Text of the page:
Baseball Management Coaching

Making Correct Situational Defensive Decisions

Avoiding big innings by the opposition usually keeps teams in games, giving teams a chance to win games. Managing games with this philosophy usually pays off and is what management coaching is all about in baseball. Many baseball games are lost because coaches fail to position players correctly. Additionally, many coaches fail to teach players “what to do” in defensive situations, leading to failed execution of crucial baseball plays. Of course, many baseball coaches do not possess the game management coaching skills to win close baseball games. management coaching

Many of these management-coaching skills take split second decisions, which often take years of experience to learn. Once learned, baseball coaches will notice that their teams begin to win more games than previously. Additionally, good players begin to recognize these situations and adjust accordingly, making them coaches on the field, so to speak. Of course, good baseball coaches take nothing for granted and call out the game strategy before pitches, based on the game situation and age of players.

Common and crucial baseball management coaching decisions:

  1. Infield Depth – knowing which infield depth to play is necessary. Rule of thumb – Early in games, playing infield back and going for all double plays with runners on third and less than two outs, is best.  As mentioned, avoiding big innings that takes a team out of the game is the goal, so allowing a run here or there to get an out is OK. Of course, this may change slightly when facing the other team’s ace, when runs may be in short supply.
  2. No doubles outfield –  generally with two outs, it is best to back outfielders up to make sure it takes three hits to get a run instead of an extra base hit and a single. Taking into consideration a player’s power potential is necessary in this situation, of course.
  3. No doubles infield – late in games, first and third baseman play closer to the baselines with no one on base, for the same reason as number two above.
  4. 1st and 3rd situation – deciding to throw through to second base, throw to third or fake the throw to second is important with base runners on the corners. This decision is predicated on many factors, as players’ arm strength, inning, score, and numbers of outs.
  5. Throw to second or throw home – There are times when it is best to keep a double play in order by throwing to second base when a single goes to the outfield and a runner is on second base than trying to throw the runner out at home. Other times it is best to try to nail the runner at home, but always insisting that players hit the cutoff man.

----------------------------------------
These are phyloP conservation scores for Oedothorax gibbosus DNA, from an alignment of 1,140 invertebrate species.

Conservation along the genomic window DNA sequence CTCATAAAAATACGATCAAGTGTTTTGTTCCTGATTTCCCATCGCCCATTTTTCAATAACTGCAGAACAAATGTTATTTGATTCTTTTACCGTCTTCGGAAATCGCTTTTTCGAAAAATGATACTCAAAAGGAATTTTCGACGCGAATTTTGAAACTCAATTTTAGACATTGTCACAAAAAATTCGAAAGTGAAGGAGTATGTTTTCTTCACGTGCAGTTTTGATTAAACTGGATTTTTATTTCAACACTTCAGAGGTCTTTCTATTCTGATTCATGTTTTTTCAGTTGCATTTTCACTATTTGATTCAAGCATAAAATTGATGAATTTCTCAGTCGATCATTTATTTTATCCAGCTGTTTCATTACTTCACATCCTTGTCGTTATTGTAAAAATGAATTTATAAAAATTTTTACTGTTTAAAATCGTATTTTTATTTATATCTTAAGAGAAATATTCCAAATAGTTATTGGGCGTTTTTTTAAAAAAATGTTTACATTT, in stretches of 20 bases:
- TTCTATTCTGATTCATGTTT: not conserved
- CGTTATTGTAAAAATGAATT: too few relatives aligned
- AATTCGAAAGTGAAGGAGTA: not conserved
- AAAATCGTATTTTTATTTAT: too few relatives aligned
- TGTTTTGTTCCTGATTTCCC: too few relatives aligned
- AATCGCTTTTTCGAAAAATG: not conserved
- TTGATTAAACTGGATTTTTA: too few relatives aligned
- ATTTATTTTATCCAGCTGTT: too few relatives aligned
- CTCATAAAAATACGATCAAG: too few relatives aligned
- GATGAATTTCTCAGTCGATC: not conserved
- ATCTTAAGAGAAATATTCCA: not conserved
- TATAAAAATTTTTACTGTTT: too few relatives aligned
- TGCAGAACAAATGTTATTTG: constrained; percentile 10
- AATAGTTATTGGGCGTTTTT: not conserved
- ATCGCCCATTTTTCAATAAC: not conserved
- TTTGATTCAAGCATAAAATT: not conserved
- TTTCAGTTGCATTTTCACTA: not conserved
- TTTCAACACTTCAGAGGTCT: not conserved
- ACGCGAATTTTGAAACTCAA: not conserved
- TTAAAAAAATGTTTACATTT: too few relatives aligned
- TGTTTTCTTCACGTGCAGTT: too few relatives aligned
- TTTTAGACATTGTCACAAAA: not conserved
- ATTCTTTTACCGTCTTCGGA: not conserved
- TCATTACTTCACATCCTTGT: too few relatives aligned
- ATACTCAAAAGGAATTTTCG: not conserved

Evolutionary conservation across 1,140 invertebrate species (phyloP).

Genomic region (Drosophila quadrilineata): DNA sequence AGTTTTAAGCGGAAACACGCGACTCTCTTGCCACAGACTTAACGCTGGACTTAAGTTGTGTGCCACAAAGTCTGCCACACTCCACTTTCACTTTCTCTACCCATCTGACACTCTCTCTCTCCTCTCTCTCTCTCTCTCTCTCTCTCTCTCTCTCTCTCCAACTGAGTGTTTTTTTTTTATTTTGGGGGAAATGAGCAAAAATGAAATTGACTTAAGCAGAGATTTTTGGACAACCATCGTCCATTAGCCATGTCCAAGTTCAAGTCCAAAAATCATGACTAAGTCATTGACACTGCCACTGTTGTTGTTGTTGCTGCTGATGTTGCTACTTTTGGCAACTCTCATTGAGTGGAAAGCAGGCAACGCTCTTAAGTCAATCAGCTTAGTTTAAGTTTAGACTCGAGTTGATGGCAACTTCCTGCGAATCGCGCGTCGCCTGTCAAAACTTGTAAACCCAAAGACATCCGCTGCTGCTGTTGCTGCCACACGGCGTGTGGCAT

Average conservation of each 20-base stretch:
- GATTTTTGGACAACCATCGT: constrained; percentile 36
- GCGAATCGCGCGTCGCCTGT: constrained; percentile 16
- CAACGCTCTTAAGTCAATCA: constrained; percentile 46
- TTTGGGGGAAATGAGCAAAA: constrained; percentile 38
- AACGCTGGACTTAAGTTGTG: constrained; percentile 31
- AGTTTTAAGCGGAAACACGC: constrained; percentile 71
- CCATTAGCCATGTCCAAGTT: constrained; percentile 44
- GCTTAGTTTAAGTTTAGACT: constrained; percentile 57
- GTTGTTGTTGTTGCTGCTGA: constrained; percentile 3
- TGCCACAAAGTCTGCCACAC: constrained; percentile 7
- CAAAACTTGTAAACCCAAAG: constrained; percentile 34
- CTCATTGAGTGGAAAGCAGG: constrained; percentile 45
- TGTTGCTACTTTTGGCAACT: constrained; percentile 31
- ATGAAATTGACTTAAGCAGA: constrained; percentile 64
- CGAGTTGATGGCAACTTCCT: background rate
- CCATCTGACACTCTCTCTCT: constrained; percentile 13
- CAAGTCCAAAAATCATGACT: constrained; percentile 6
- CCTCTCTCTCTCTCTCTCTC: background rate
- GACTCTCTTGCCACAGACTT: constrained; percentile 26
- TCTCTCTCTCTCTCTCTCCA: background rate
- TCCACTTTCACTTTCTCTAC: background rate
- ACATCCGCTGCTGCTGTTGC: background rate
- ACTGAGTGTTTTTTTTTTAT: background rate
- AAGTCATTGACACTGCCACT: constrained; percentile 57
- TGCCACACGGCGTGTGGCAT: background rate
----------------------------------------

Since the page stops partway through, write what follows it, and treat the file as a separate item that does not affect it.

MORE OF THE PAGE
Additional Management Coaching Advice

  1. Let runner steal second – sometimes, it is best to allow runners to steal second base than to disrupt the infield and risk giving up cheap hits. This may be even more important in certain game situations at the youth level, when catchers are not adept at throwing out base stealers.
  2. Take pitches or swing – this is a sensitive area at the youth baseball level, determining whether using a take sign with young ball players is good or not. I would suggest that coaches use the take sign very sparingly until high school baseball and to be consistent with its use, keeping it the same for all players and not just some. Having kids take pitches because the opposing pitcher is wild is not good sportsmanship. Allowing kids to learn the strike zone on their own is best.
  3. Deciding which players take cut off throws is important also, as shortstops at the young age genearally have much stronger arms than second basemen.
  4. 1st Baseman playing behind runner – there are times, usually with a left handed batter up, where it may be best to not have the first baseman holding the runner on first base.
  5. Dive plays – teaching infielders and outfielders when it is best to dive for balls is important. For example, having infielders learn to dive on ground balls in the holes with runners on second base is necessary. Similarly, teaching outfielders situations where diving may not be worth the risk is good.

Of course, baseball coaches have many situational-offensive decisions to make, too. Teaching players how to run the bases, based on game situations, is another coaching responsibility that helps win close games. As mentioned, many coaching decisions are determined by the skill level of the players and score of the game. No matter the level, coaching decisions based on avoiding big innings works for the best management coaching decisions to win the close games.

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